Tone color is often better in archtop banjos, especially in the higher grades. Certain archtops have a voice exuding a unique impressive character not available in many flatheads. Usually when you hear a flathead banjo with a fine voicing character, players tend to think they are somehow exceptionally special. Actually, truth be known, it may be rarer in flatheads and drives much more attention than usual.

On the other hand, the best flatheads (w/ good setup) are still able to do many things pretty well and some things exceptionally well; hard to beat in some areas. So, I long ago stopped thinking about which is better, and started playing both for what I like about each depending on the context, PA system, or recording setups.

When playing open air in a traditional band context, I usually prefer flatheads. But for recording, a high level archtop often has much better tone in the recording studio and is often easier to mike.

When playing festivals and other live gigs, I often check out the PA and mike setups before deciding which to play. If the setup is muddy, time for the archtop. If trebly, the flathead rules.

I have long been amazed at the archtop results playing melodics and chromatics, since AT's often are more consistent in tone and volume from the bottom note to the top, at least in ideal terms. With Scuggs style, can you sound like Earl with a AT? Not likely, even after adjusting the setup for more bass response. It's a different sound.

It's too bad that FH banjos often are considered better by many players. It isn't really so; one type will be better than the other in different playing styles and performing contexts. The other thing is that we (conciously or unconciously) get wired into whatever we're used to playing.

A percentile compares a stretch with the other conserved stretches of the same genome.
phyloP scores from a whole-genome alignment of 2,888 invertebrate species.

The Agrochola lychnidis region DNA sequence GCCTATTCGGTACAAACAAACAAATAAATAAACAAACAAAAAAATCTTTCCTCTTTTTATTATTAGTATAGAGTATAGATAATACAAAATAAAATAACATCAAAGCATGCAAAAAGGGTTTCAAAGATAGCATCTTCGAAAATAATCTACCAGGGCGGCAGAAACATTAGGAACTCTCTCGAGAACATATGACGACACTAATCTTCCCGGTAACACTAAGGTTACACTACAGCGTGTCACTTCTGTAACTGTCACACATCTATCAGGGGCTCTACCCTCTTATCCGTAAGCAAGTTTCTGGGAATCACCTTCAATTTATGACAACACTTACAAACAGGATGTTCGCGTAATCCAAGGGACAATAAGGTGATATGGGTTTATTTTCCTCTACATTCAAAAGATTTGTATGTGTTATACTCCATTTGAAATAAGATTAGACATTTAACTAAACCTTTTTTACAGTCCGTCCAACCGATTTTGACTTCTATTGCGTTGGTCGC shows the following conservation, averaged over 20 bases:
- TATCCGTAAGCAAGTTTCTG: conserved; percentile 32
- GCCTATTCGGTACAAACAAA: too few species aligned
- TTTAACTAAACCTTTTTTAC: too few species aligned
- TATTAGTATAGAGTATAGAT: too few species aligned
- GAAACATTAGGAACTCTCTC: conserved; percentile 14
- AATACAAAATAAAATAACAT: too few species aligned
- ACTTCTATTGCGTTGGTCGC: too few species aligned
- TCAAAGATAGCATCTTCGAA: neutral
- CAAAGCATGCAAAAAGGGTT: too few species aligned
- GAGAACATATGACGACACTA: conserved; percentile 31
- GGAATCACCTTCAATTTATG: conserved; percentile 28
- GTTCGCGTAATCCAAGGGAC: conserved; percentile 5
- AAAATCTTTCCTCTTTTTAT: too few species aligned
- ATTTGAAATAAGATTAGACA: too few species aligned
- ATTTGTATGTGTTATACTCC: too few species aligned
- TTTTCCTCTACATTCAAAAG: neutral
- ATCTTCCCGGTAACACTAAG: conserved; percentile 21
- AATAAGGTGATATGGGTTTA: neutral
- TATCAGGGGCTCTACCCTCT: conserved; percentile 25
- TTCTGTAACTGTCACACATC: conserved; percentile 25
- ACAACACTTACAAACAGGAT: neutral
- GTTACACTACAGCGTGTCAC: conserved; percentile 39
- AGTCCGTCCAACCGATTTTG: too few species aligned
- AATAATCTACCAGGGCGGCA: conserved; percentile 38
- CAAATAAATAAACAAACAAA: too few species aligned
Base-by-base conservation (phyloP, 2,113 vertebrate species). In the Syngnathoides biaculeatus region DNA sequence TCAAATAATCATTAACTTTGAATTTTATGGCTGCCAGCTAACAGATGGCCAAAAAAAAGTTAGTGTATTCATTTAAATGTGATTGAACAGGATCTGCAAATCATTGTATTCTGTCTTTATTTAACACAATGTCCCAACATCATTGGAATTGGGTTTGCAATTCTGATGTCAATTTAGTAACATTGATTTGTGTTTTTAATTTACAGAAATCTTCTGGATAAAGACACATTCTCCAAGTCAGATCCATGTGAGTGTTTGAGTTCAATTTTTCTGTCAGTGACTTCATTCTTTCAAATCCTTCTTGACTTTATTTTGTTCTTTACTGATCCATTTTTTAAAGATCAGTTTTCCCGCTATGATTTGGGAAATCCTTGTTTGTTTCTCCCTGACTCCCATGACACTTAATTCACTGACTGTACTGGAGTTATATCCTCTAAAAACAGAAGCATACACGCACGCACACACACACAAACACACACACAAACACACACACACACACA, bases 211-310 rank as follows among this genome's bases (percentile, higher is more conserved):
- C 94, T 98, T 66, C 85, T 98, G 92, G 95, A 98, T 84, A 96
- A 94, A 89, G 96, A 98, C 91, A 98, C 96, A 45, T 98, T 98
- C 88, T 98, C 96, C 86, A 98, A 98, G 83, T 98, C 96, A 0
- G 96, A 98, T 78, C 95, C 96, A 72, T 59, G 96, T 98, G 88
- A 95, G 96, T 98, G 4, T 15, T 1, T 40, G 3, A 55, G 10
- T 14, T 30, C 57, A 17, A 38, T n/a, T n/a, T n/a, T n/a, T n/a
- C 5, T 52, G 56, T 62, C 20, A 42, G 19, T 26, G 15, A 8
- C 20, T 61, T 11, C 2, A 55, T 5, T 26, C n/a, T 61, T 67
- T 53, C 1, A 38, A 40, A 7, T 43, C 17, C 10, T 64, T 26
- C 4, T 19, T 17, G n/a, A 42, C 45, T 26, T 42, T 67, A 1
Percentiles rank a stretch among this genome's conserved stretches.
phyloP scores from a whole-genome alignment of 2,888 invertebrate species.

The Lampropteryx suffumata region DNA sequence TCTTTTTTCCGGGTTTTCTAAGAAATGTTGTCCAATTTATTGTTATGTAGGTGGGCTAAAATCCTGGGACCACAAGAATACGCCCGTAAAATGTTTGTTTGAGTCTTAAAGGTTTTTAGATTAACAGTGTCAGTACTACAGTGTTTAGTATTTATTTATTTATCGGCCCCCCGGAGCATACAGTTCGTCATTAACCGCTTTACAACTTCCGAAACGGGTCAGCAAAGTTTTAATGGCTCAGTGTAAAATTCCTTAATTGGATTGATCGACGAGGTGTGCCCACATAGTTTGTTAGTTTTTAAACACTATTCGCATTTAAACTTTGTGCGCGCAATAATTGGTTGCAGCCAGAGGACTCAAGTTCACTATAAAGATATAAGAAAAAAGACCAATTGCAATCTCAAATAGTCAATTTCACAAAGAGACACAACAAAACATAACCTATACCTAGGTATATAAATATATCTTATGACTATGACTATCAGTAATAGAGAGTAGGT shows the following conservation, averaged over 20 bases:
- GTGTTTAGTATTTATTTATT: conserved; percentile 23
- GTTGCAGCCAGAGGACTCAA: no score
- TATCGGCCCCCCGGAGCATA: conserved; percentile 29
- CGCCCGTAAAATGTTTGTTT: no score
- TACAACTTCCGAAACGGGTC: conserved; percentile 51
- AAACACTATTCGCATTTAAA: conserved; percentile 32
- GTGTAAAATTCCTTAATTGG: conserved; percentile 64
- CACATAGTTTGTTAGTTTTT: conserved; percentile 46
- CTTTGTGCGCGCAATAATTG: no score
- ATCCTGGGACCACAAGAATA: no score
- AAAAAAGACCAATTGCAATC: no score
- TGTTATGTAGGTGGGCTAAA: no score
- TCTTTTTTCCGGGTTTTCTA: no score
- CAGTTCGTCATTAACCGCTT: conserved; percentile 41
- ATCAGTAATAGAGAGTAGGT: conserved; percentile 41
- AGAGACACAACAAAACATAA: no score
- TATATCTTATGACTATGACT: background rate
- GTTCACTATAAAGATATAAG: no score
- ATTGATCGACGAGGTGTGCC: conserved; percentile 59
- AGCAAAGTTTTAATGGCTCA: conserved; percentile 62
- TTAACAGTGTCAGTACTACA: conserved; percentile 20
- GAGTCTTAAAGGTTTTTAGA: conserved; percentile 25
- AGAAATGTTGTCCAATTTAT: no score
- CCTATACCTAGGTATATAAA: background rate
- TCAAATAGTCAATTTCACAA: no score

I love to play Chuck Erikson's old Harmony (Fender Concertone upgrade pot) banjo in jam sessions just to watch the player responses; has to be the best sounding Harmony on the planet. Feel the same way when I play my lowly KK10, the $50 banjo with the shameful (Earl) sound.

Get an archtop and other choices too, and see what I mean... Jerry Garcia used to play a mid 30's Style 3 Weymann five string, old Mastertones, Bacon, and others - still sounded like Jerry, which taught me that 80% of the tone is in the player. Many times, that is the real weak link in the process.

Cheers,
Earle White

Couchie - Posted - 07/24/2010:  18:17:37


I've been a life long arch top player. Ralph Stanley, Larry McNeely and Carl Jackson have shown me the light. I love all of those fine flat top banjos out there, but I've put so much time on the archtop that I cannot be changed.

Klondike Waldo - Posted - 07/24/2010:  18:17:39


quote:
Originally posted by Granada90

quote:
Originally posted by tombriarhopper

I put a clear head and a thin bridge on an archtop...the sound broke wine glasses! Not really, but you get the picture.

That's the main reason I quit playing one.......went through a whole case of wine glasses!.....and good Italian wine ain't cheap!


and cheap Italian wine ain't good?

Gronk - Posted - 07/24/2010:  18:29:23


My guess was offered by Bellavoce in his post. A flathead seems more sympathetic to an ensamble sound.

Deaf Lester Crawdad - Posted - 07/24/2010:  20:27:12


quote:
Originally posted by Aaron Thomas

Just wondering why you don't see very many pro's playing good archtop banjo. Some of the old prewar archtop's sound great.



I'd say it's pretty much a monky-see monky-do thing: the same reason why so many rockers play Strats and Les Pauls, Etc.

Beginning players tend to buy instruments that ape the choices of the players they most admire, and once they've grown used to the foibles of a particular type of instrument most people naturally tend to stick with it.

~Pete

Deaf David - Posted - 07/25/2010:  00:09:34


quote:
Originally posted by From Greylock to Bean Blossom

I owe Aaron and apology as I too quicky read his questioin and made trite reply. Aaron asked why MORE pro's don't play archtops not why none play archtops.



Then I, too, misread the querry. I apologize.

dhergert - Posted - 07/25/2010:  00:17:58


I've heard and played a lot of banjos, but I've never heard or played a flathead Mastertone that I really "fell in love with". I've played a number of archtop Mastertones that I did "fall in love with" almost immediately. So much so that back in the late 70s when I couldn't afford to buy a nice one, I made an archtop and still have it today.